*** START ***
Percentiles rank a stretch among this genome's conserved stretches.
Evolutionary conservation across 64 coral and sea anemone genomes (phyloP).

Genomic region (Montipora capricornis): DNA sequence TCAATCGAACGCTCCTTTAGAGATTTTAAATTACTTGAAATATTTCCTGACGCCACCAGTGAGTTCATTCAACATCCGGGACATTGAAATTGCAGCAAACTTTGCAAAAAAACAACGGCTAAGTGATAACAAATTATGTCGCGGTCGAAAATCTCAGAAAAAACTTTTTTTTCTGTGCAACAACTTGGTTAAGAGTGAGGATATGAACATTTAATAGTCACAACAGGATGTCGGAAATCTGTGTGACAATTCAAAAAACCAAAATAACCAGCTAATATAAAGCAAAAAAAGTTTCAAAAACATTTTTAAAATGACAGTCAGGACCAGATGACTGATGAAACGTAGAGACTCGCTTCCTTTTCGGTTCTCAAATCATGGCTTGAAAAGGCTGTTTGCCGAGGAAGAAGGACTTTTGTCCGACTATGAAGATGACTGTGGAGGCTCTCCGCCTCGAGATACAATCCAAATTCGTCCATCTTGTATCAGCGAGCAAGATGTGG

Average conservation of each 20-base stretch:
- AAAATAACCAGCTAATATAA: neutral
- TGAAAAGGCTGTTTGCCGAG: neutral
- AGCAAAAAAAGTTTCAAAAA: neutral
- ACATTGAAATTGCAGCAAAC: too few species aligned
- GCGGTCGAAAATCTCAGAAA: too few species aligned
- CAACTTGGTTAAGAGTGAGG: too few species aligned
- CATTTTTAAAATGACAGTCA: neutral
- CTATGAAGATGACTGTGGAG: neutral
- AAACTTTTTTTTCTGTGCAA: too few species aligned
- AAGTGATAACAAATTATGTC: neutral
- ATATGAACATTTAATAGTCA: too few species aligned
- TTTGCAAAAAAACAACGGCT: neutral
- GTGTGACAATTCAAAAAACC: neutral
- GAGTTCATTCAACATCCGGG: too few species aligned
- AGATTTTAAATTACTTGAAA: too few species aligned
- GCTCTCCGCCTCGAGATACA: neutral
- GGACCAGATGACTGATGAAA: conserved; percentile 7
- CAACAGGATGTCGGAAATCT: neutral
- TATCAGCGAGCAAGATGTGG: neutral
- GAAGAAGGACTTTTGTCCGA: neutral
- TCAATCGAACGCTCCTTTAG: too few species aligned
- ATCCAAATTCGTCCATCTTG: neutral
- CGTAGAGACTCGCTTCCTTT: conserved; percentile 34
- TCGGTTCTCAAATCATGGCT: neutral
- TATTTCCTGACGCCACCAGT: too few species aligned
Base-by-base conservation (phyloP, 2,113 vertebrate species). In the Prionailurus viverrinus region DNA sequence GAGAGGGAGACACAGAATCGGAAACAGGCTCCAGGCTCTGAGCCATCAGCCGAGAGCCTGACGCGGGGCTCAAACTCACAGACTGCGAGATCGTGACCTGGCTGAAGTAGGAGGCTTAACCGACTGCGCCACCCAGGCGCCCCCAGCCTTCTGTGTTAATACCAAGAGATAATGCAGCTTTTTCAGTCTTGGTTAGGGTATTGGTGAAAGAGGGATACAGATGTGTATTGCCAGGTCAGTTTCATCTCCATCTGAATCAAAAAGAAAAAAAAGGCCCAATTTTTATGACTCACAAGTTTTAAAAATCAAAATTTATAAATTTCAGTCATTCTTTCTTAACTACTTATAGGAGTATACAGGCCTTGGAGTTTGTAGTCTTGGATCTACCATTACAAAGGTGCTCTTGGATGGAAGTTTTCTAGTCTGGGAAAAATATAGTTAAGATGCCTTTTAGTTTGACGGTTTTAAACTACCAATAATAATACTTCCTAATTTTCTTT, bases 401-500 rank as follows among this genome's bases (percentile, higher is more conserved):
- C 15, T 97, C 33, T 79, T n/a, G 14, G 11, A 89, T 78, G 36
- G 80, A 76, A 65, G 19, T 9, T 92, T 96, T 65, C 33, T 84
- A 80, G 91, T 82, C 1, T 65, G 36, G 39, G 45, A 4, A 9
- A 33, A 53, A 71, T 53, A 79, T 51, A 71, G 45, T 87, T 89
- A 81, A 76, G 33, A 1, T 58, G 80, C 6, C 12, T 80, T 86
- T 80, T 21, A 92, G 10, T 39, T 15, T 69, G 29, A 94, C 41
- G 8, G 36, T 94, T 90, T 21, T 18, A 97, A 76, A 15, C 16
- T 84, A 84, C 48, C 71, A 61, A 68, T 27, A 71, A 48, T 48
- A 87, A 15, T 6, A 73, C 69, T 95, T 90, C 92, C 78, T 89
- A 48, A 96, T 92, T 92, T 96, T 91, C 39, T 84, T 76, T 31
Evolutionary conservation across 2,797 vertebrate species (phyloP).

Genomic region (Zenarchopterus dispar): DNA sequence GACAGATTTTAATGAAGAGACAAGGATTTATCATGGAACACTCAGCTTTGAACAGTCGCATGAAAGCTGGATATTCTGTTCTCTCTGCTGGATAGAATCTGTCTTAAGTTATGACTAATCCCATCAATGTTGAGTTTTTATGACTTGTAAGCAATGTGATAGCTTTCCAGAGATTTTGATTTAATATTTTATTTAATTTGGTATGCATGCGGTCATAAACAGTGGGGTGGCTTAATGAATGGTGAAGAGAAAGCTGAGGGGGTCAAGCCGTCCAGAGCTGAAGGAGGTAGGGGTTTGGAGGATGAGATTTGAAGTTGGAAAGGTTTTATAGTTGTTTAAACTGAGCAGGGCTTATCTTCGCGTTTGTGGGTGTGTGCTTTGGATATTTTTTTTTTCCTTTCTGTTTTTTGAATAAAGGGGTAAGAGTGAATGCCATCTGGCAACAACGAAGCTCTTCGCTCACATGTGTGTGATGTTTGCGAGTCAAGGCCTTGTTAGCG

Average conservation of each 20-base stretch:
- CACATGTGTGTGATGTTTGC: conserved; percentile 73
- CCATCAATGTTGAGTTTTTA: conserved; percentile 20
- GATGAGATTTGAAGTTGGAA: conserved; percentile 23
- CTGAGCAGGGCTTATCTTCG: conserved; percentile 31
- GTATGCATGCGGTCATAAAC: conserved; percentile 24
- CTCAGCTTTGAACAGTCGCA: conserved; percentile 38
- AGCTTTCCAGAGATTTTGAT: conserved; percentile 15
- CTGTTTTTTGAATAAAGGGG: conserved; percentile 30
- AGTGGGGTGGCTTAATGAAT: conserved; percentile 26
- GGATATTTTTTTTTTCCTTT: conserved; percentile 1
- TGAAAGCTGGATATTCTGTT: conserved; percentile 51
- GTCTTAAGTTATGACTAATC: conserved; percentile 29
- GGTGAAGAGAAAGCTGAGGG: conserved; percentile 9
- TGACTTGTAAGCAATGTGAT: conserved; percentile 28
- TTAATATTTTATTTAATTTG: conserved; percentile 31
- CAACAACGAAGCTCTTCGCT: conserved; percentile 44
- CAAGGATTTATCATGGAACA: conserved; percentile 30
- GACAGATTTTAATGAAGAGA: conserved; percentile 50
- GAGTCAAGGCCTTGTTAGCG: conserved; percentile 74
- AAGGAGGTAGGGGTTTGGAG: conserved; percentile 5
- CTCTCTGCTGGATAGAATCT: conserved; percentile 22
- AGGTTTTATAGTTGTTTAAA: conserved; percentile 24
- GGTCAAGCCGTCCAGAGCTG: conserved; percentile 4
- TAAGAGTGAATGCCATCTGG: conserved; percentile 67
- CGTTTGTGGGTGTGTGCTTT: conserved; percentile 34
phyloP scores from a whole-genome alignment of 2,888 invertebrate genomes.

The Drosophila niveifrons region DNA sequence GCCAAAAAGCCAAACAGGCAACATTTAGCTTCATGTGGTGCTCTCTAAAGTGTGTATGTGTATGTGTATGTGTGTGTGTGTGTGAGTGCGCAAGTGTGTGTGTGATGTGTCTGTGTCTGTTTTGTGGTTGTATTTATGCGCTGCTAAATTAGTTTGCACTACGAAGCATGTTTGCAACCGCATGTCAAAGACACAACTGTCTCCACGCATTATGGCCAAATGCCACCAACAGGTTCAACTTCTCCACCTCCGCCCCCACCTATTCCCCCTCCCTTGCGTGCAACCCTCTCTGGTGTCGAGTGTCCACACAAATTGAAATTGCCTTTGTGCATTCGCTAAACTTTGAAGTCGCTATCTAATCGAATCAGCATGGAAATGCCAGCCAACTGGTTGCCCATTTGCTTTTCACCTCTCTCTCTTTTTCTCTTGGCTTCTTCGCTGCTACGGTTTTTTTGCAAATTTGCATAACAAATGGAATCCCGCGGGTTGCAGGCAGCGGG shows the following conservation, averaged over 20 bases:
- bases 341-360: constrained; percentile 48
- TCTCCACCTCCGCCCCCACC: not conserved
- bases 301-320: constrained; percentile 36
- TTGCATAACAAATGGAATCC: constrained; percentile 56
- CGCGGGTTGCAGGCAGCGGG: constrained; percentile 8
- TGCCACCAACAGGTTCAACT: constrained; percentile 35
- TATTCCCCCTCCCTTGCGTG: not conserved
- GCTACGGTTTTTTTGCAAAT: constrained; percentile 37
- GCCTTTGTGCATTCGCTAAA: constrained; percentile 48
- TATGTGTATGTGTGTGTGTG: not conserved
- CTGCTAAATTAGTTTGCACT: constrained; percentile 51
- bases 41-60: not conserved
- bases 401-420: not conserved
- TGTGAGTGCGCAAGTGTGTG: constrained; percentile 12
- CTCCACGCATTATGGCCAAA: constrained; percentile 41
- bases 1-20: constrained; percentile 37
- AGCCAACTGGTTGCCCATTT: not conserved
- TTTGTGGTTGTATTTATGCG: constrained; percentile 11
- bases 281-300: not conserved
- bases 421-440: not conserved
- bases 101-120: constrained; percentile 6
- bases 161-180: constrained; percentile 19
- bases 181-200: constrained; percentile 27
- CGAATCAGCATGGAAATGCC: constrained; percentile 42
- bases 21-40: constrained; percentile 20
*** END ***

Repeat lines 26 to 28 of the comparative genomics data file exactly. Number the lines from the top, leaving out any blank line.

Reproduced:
- ATCCAAATTCGTCCATCTTG: neutral
- CGTAGAGACTCGCTTCCTTT: conserved; percentile 34
- TCGGTTCTCAAATCATGGCT: neutral